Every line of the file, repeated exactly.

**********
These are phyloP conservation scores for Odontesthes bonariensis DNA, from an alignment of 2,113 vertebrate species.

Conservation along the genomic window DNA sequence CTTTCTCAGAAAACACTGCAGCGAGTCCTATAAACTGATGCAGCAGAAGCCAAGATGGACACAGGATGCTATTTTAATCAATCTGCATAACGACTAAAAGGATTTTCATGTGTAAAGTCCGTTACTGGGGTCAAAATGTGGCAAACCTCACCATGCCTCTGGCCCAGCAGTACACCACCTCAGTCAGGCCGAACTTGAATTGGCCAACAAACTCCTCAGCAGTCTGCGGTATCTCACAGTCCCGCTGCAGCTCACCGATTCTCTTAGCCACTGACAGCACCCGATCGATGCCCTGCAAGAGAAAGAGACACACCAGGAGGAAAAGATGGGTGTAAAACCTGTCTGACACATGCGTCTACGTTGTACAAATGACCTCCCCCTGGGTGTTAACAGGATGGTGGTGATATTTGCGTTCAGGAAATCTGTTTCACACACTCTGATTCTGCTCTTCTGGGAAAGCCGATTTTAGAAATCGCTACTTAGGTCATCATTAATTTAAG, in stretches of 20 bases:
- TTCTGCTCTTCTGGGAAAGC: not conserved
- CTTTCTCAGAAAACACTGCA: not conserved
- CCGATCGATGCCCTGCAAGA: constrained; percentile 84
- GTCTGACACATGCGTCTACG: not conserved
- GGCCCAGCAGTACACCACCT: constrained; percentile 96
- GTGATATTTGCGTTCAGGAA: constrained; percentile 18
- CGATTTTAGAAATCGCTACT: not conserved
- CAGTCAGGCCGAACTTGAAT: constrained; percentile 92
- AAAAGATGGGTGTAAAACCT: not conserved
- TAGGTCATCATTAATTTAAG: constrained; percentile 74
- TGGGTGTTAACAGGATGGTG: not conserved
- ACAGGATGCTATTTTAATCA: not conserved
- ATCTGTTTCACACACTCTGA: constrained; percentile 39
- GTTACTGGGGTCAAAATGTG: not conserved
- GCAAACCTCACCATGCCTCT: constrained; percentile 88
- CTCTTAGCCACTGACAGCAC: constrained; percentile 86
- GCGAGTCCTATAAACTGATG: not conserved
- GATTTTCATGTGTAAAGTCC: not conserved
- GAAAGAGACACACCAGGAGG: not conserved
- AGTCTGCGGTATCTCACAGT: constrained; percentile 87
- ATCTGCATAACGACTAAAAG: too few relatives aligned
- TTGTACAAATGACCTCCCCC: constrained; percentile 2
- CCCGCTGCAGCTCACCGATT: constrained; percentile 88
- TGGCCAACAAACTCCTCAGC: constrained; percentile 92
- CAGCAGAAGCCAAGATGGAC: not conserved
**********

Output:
These are phyloP conservation scores for Odontesthes bonariensis DNA, from an alignment of 2,113 vertebrate species.

Conservation along the genomic window DNA sequence CTTTCTCAGAAAACACTGCAGCGAGTCCTATAAACTGATGCAGCAGAAGCCAAGATGGACACAGGATGCTATTTTAATCAATCTGCATAACGACTAAAAGGATTTTCATGTGTAAAGTCCGTTACTGGGGTCAAAATGTGGCAAACCTCACCATGCCTCTGGCCCAGCAGTACACCACCTCAGTCAGGCCGAACTTGAATTGGCCAACAAACTCCTCAGCAGTCTGCGGTATCTCACAGTCCCGCTGCAGCTCACCGATTCTCTTAGCCACTGACAGCACCCGATCGATGCCCTGCAAGAGAAAGAGACACACCAGGAGGAAAAGATGGGTGTAAAACCTGTCTGACACATGCGTCTACGTTGTACAAATGACCTCCCCCTGGGTGTTAACAGGATGGTGGTGATATTTGCGTTCAGGAAATCTGTTTCACACACTCTGATTCTGCTCTTCTGGGAAAGCCGATTTTAGAAATCGCTACTTAGGTCATCATTAATTTAAG, in stretches of 20 bases:
- TTCTGCTCTTCTGGGAAAGC: not conserved
- CTTTCTCAGAAAACACTGCA: not conserved
- CCGATCGATGCCCTGCAAGA: constrained; percentile 84
- GTCTGACACATGCGTCTACG: not conserved
- GGCCCAGCAGTACACCACCT: constrained; percentile 96
- GTGATATTTGCGTTCAGGAA: constrained; percentile 18
- CGATTTTAGAAATCGCTACT: not conserved
- CAGTCAGGCCGAACTTGAAT: constrained; percentile 92
- AAAAGATGGGTGTAAAACCT: not conserved
- TAGGTCATCATTAATTTAAG: constrained; percentile 74
- TGGGTGTTAACAGGATGGTG: not conserved
- ACAGGATGCTATTTTAATCA: not conserved
- ATCTGTTTCACACACTCTGA: constrained; percentile 39
- GTTACTGGGGTCAAAATGTG: not conserved
- GCAAACCTCACCATGCCTCT: constrained; percentile 88
- CTCTTAGCCACTGACAGCAC: constrained; percentile 86
- GCGAGTCCTATAAACTGATG: not conserved
- GATTTTCATGTGTAAAGTCC: not conserved
- GAAAGAGACACACCAGGAGG: not conserved
- AGTCTGCGGTATCTCACAGT: constrained; percentile 87
- ATCTGCATAACGACTAAAAG: too few relatives aligned
- TTGTACAAATGACCTCCCCC: constrained; percentile 2
- CCCGCTGCAGCTCACCGATT: constrained; percentile 88
- TGGCCAACAAACTCCTCAGC: constrained; percentile 92
- CAGCAGAAGCCAAGATGGAC: not conserved